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Articles by Paulo Fernando Adami
Total Records ( 2 ) for Paulo Fernando Adami
  Evandro Martin Brandelero , Paulo Fernando Adami , Alcir Jose Modolo , Murilo Mesquita Baesso and Adelar Jose Fabian
  Search for greater operating efficiency of seeders via increased speed in sowing operation has caused many problems in soybean plantability which may affect its yield components and final yield. Due to it, this study was carried out with the objective to evaluate a seeder performance under different operating speeds and its relation to soybean cultivars yield components and final yield in a no-till system. Experiment was laid out as a random block design, in a 2×4 factorial scheme, composed of two soybean cultivars and four seeder operating speeds. It was noticed that the seeder operating speed of 9.2 km h–1 caused a reduction of 1.5 cm in the seed sowing depth resulting in an increase of 14% of exposed seeds. Moreover, soil disturbed area at the center of crop row showed an increase of 23.7% reducing so the seed emergence rate at 9.6% day–1, affecting soybean final plant population what resulted in an yield decrease of 20%. The evaluated parameters showed similar results for the 7.7 and 3.4 km h–1 seeder operating speeds, although, the best seeder performance was noticed at the lower operating speeds.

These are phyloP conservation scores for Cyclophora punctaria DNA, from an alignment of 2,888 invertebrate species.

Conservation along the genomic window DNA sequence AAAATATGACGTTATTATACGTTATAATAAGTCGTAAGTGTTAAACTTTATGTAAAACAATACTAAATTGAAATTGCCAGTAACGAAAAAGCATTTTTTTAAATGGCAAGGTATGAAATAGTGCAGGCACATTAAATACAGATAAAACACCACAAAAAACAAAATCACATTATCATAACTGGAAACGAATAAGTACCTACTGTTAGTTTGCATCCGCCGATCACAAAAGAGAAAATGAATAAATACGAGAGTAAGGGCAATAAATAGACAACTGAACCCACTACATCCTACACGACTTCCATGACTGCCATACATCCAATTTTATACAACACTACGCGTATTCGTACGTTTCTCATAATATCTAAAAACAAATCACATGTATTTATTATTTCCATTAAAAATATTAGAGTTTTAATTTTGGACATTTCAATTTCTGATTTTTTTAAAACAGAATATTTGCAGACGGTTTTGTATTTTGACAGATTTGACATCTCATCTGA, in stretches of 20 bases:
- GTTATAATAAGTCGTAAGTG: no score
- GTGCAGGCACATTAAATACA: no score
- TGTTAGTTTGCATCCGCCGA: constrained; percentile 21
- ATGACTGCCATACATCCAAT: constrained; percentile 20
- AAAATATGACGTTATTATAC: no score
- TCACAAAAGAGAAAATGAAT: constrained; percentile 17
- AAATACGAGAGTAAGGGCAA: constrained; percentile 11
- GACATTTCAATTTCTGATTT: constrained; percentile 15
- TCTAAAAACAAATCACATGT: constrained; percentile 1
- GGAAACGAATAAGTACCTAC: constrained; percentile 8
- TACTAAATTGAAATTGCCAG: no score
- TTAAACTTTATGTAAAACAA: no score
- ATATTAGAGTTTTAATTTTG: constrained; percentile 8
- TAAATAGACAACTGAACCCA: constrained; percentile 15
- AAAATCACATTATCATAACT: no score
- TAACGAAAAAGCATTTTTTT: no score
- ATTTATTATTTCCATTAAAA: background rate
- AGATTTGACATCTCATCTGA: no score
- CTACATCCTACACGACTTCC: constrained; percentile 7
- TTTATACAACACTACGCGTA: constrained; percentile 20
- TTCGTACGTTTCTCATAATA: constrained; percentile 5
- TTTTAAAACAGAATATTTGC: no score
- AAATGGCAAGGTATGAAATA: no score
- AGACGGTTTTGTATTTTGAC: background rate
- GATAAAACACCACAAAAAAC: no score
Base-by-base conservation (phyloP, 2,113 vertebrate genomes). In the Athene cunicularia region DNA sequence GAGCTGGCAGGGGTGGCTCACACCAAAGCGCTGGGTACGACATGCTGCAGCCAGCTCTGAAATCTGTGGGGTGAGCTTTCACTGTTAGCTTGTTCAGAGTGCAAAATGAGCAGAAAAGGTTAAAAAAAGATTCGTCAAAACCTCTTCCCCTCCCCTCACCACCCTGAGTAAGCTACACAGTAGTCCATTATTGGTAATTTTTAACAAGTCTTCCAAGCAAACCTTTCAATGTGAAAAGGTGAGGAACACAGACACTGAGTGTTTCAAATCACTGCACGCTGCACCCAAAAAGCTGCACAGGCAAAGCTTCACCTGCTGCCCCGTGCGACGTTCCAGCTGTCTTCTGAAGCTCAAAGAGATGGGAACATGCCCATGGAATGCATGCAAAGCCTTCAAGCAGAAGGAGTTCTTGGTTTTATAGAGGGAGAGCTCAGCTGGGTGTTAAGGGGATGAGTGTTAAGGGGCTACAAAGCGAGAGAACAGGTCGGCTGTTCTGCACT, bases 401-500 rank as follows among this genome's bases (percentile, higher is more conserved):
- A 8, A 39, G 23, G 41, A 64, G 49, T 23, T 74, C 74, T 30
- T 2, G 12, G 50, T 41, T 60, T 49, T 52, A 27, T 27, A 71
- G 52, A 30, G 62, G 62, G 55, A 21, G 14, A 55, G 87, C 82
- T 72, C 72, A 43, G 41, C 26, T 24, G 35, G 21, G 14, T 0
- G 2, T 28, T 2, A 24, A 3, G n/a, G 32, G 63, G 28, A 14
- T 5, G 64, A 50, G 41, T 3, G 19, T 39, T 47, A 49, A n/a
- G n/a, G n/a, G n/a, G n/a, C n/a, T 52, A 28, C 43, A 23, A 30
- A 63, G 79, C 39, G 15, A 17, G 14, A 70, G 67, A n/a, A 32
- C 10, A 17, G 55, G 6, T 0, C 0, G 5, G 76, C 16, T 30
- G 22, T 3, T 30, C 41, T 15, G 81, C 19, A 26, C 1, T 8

Vanderson Vieira Batista , Rodrigo Antonio Hossa , Elisa Souza Lemes , Karine Fuschter Oligini , Carlos Andre Barhy and Paulo Fernando Adami
  Background and Objective: In the southern of Brazil, maize is mainly sowed between February and March as a second summer crop after soybean. After maize harvesting, the area undergoes a short fallow period (from July-September), favoring soil erosion and emergence of weeds. In this context, intercropping, cover crops with maize, can minimize these impacts, once after it’s harvesting, these plants are already established in the system. The objective of this study was to evaluate the effect of different methods of cover crops establishment on the development and yield of maize as well as the biomass yield of the cover crop species. Materials and Methods: Experiment was carried out in a randomized complete block design, arranged in a 2×3 factorial scheme, with 4 replications. Factor A was represented by the cover crops (1-Crotalaria spectabilis, 2-Urochloa ruziziensis) and Factor B by the intercrop establishment methods (1-cover crops sowed in the inter-row at the maize sowing, 2-cover crops broadcast before maize sowing, 3-cover crops broadcast at the V6 maize phenological stage). Results: Urochloa ruziziensis showed higher dry mass yield in relation to Crotalaria spectabilis, reaching among establishment methods at the maize harvest time an average of 1,425 and 401 kg DM ha1, respectively. Conclusion: Maize yield was not influenced by cover crops species and methods of establishment. Maize presents a competitive advantage over cover species and cover crops intercropped at maize V6 phenological stage showed very low biomass production and due to it, it is not recommended. Further studies should evaluate intercrop at maize earlier phenological stages (V1 or V2).
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